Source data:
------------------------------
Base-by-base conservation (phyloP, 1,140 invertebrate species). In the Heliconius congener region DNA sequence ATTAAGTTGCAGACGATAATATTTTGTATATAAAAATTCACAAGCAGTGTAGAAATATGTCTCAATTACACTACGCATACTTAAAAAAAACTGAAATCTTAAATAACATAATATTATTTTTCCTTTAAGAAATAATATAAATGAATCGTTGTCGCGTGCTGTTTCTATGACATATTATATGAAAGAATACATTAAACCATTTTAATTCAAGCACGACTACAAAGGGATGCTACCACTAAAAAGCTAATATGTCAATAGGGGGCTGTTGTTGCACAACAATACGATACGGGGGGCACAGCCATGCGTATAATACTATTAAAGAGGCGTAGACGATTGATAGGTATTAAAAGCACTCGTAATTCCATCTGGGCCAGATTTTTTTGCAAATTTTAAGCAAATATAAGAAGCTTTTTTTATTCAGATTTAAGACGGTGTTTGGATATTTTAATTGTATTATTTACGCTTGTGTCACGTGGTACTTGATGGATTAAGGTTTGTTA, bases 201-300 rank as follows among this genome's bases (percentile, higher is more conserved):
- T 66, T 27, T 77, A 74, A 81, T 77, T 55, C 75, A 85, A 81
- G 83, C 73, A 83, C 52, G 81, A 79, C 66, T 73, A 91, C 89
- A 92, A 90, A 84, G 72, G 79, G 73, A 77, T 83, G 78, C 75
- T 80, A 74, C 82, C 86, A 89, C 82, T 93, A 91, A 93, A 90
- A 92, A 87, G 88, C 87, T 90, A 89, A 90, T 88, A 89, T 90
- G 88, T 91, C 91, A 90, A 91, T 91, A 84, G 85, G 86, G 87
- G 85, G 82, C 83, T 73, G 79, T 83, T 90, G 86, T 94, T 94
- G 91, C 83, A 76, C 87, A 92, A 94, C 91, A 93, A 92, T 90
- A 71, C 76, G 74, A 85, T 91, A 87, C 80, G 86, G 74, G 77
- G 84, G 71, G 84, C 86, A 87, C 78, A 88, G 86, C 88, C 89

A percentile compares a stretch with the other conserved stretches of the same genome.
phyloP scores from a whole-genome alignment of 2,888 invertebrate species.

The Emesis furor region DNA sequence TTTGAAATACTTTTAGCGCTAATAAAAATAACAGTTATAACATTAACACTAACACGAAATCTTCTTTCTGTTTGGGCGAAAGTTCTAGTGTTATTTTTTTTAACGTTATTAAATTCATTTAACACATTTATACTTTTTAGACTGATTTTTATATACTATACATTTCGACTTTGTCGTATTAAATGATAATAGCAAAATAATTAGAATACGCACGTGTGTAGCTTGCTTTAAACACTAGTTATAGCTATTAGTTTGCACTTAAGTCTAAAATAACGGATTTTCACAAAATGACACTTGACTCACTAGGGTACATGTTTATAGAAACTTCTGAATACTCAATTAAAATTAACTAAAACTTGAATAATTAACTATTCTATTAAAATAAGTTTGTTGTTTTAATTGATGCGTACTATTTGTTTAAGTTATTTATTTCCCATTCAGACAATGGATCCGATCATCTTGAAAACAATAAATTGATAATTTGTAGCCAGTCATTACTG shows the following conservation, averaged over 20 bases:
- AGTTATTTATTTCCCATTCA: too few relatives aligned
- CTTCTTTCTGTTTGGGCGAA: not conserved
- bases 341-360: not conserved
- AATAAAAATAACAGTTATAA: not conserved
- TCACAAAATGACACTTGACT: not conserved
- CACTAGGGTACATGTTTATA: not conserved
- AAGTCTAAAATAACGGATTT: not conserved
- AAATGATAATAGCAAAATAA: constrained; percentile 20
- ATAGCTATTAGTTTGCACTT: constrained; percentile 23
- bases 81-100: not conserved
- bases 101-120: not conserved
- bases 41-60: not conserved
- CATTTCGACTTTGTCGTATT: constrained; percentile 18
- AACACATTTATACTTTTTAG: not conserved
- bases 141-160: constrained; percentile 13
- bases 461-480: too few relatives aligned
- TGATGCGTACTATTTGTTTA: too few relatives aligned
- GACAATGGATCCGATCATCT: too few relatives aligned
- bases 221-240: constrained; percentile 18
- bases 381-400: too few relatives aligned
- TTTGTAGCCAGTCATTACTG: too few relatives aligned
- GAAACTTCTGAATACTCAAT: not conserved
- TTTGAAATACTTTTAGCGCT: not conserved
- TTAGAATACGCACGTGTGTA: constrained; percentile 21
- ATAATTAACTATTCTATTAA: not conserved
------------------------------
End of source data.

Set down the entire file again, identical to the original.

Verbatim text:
Base-by-base conservation (phyloP, 1,140 invertebrate species). In the Heliconius congener region DNA sequence ATTAAGTTGCAGACGATAATATTTTGTATATAAAAATTCACAAGCAGTGTAGAAATATGTCTCAATTACACTACGCATACTTAAAAAAAACTGAAATCTTAAATAACATAATATTATTTTTCCTTTAAGAAATAATATAAATGAATCGTTGTCGCGTGCTGTTTCTATGACATATTATATGAAAGAATACATTAAACCATTTTAATTCAAGCACGACTACAAAGGGATGCTACCACTAAAAAGCTAATATGTCAATAGGGGGCTGTTGTTGCACAACAATACGATACGGGGGGCACAGCCATGCGTATAATACTATTAAAGAGGCGTAGACGATTGATAGGTATTAAAAGCACTCGTAATTCCATCTGGGCCAGATTTTTTTGCAAATTTTAAGCAAATATAAGAAGCTTTTTTTATTCAGATTTAAGACGGTGTTTGGATATTTTAATTGTATTATTTACGCTTGTGTCACGTGGTACTTGATGGATTAAGGTTTGTTA, bases 201-300 rank as follows among this genome's bases (percentile, higher is more conserved):
- T 66, T 27, T 77, A 74, A 81, T 77, T 55, C 75, A 85, A 81
- G 83, C 73, A 83, C 52, G 81, A 79, C 66, T 73, A 91, C 89
- A 92, A 90, A 84, G 72, G 79, G 73, A 77, T 83, G 78, C 75
- T 80, A 74, C 82, C 86, A 89, C 82, T 93, A 91, A 93, A 90
- A 92, A 87, G 88, C 87, T 90, A 89, A 90, T 88, A 89, T 90
- G 88, T 91, C 91, A 90, A 91, T 91, A 84, G 85, G 86, G 87
- G 85, G 82, C 83, T 73, G 79, T 83, T 90, G 86, T 94, T 94
- G 91, C 83, A 76, C 87, A 92, A 94, C 91, A 93, A 92, T 90
- A 71, C 76, G 74, A 85, T 91, A 87, C 80, G 86, G 74, G 77
- G 84, G 71, G 84, C 86, A 87, C 78, A 88, G 86, C 88, C 89

A percentile compares a stretch with the other conserved stretches of the same genome.
phyloP scores from a whole-genome alignment of 2,888 invertebrate species.

The Emesis furor region DNA sequence TTTGAAATACTTTTAGCGCTAATAAAAATAACAGTTATAACATTAACACTAACACGAAATCTTCTTTCTGTTTGGGCGAAAGTTCTAGTGTTATTTTTTTTAACGTTATTAAATTCATTTAACACATTTATACTTTTTAGACTGATTTTTATATACTATACATTTCGACTTTGTCGTATTAAATGATAATAGCAAAATAATTAGAATACGCACGTGTGTAGCTTGCTTTAAACACTAGTTATAGCTATTAGTTTGCACTTAAGTCTAAAATAACGGATTTTCACAAAATGACACTTGACTCACTAGGGTACATGTTTATAGAAACTTCTGAATACTCAATTAAAATTAACTAAAACTTGAATAATTAACTATTCTATTAAAATAAGTTTGTTGTTTTAATTGATGCGTACTATTTGTTTAAGTTATTTATTTCCCATTCAGACAATGGATCCGATCATCTTGAAAACAATAAATTGATAATTTGTAGCCAGTCATTACTG shows the following conservation, averaged over 20 bases:
- AGTTATTTATTTCCCATTCA: too few relatives aligned
- CTTCTTTCTGTTTGGGCGAA: not conserved
- bases 341-360: not conserved
- AATAAAAATAACAGTTATAA: not conserved
- TCACAAAATGACACTTGACT: not conserved
- CACTAGGGTACATGTTTATA: not conserved
- AAGTCTAAAATAACGGATTT: not conserved
- AAATGATAATAGCAAAATAA: constrained; percentile 20
- ATAGCTATTAGTTTGCACTT: constrained; percentile 23
- bases 81-100: not conserved
- bases 101-120: not conserved
- bases 41-60: not conserved
- CATTTCGACTTTGTCGTATT: constrained; percentile 18
- AACACATTTATACTTTTTAG: not conserved
- bases 141-160: constrained; percentile 13
- bases 461-480: too few relatives aligned
- TGATGCGTACTATTTGTTTA: too few relatives aligned
- GACAATGGATCCGATCATCT: too few relatives aligned
- bases 221-240: constrained; percentile 18
- bases 381-400: too few relatives aligned
- TTTGTAGCCAGTCATTACTG: too few relatives aligned
- GAAACTTCTGAATACTCAAT: not conserved
- TTTGAAATACTTTTAGCGCT: not conserved
- TTAGAATACGCACGTGTGTA: constrained; percentile 21
- ATAATTAACTATTCTATTAA: not conserved